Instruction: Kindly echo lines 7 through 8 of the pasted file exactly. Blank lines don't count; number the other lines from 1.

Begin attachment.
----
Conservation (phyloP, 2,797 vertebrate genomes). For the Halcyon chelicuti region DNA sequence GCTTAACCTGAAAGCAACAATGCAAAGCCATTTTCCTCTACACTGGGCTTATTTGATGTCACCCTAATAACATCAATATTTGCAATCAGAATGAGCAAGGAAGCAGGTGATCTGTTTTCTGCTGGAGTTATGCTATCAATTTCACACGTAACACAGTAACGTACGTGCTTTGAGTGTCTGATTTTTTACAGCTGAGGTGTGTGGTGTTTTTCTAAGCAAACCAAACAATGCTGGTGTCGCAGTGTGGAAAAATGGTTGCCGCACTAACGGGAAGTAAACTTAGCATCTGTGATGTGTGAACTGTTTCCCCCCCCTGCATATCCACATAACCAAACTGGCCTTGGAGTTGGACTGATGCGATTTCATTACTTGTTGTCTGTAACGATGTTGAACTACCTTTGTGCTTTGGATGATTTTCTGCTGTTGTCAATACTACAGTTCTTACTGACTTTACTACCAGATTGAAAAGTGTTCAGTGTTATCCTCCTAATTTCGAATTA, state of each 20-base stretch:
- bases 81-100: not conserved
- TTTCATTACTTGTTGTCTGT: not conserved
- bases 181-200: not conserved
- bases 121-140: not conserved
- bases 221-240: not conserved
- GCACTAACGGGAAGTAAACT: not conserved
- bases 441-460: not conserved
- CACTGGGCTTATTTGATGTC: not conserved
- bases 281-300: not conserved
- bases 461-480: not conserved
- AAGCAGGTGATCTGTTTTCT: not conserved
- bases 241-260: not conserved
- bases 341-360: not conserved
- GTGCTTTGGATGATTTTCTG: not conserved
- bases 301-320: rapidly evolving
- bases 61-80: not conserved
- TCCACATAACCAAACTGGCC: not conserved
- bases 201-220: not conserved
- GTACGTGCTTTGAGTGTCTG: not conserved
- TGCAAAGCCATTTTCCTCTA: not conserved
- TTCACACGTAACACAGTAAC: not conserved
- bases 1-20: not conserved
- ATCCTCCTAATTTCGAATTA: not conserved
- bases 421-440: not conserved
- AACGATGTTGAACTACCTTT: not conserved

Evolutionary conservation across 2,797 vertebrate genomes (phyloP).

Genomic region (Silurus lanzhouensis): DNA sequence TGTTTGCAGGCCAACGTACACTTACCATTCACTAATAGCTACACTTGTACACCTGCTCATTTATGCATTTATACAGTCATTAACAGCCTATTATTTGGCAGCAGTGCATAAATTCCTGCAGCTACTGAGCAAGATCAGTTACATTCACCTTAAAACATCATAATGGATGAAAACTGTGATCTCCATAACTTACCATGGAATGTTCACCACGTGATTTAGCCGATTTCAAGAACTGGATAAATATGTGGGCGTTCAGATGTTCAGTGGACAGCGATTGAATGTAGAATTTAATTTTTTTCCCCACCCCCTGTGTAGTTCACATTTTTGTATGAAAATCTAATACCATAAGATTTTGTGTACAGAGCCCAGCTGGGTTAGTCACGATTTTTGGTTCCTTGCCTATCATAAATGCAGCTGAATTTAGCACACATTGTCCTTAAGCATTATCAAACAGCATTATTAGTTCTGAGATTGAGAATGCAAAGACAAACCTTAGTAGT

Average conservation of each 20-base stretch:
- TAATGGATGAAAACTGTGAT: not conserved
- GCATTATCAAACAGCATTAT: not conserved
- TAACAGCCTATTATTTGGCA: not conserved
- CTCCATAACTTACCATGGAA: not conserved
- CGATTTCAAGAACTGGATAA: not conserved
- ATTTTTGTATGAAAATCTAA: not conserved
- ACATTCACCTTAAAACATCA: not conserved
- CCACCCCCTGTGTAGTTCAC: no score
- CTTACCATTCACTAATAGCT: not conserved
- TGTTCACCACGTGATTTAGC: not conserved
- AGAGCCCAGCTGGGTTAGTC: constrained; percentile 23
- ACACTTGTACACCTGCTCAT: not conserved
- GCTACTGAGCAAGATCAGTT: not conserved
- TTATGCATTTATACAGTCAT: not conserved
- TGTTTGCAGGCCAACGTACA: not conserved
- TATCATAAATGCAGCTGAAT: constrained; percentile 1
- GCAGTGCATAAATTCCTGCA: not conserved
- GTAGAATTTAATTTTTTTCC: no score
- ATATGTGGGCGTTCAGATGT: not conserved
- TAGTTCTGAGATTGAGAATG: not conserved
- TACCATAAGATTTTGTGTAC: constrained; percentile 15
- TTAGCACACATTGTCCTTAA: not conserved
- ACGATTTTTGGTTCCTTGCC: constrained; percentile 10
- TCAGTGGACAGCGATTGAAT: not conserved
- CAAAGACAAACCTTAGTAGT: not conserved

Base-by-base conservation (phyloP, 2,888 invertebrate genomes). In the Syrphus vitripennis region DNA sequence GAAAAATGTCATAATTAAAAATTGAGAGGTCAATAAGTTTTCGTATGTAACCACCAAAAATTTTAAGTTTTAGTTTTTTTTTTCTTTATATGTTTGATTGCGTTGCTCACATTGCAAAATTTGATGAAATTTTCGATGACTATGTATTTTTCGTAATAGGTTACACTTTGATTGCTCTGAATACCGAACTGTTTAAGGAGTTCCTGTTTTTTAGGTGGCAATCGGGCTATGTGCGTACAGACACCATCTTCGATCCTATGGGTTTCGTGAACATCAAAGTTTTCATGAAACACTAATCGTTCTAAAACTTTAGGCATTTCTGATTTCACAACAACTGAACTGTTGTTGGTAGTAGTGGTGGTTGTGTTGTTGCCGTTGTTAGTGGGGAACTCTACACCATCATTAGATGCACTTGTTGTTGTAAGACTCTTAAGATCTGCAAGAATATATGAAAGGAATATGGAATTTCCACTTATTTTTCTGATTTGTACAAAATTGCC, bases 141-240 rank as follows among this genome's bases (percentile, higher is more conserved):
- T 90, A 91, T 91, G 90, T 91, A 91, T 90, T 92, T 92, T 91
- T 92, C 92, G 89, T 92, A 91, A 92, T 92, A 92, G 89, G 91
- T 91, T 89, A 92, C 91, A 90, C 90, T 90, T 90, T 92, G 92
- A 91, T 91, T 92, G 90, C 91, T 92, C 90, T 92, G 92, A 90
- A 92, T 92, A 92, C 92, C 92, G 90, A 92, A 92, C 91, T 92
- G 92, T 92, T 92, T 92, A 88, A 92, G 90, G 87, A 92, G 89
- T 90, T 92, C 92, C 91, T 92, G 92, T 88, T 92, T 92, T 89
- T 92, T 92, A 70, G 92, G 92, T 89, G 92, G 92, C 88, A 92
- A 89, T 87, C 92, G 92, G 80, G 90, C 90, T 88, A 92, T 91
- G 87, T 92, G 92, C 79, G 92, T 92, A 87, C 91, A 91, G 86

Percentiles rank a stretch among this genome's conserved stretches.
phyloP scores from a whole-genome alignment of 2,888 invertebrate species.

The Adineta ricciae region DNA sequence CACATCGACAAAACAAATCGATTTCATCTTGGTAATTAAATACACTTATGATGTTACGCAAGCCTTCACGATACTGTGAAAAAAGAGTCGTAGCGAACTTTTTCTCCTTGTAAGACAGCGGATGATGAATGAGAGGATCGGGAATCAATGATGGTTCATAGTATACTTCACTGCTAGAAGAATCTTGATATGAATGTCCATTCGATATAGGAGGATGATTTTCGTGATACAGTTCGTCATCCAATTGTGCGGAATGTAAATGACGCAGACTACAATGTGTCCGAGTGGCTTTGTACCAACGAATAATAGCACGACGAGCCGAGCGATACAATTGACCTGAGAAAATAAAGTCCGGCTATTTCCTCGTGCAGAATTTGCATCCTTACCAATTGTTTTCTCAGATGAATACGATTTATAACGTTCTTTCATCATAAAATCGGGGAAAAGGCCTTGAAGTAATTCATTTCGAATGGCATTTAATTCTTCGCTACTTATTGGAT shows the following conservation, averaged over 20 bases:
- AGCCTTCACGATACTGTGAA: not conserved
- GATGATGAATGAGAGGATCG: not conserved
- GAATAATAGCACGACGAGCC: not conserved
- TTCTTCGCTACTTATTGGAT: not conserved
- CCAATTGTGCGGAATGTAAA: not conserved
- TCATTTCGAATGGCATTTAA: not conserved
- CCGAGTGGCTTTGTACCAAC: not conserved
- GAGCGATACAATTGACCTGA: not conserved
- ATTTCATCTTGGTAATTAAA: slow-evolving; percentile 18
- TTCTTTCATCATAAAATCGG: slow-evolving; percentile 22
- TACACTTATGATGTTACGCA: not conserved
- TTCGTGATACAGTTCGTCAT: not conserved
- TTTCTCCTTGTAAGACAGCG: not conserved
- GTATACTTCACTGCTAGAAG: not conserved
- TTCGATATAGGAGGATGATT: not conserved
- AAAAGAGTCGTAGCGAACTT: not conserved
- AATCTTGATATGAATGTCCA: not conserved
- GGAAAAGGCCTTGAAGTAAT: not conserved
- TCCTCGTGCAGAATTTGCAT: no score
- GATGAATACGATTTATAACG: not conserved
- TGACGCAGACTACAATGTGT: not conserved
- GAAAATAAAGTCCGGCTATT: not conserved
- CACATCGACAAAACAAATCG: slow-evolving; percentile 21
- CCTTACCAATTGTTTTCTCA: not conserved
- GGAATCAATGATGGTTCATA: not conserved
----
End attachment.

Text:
- GCACTAACGGGAAGTAAACT: not conserved
- bases 441-460: not conserved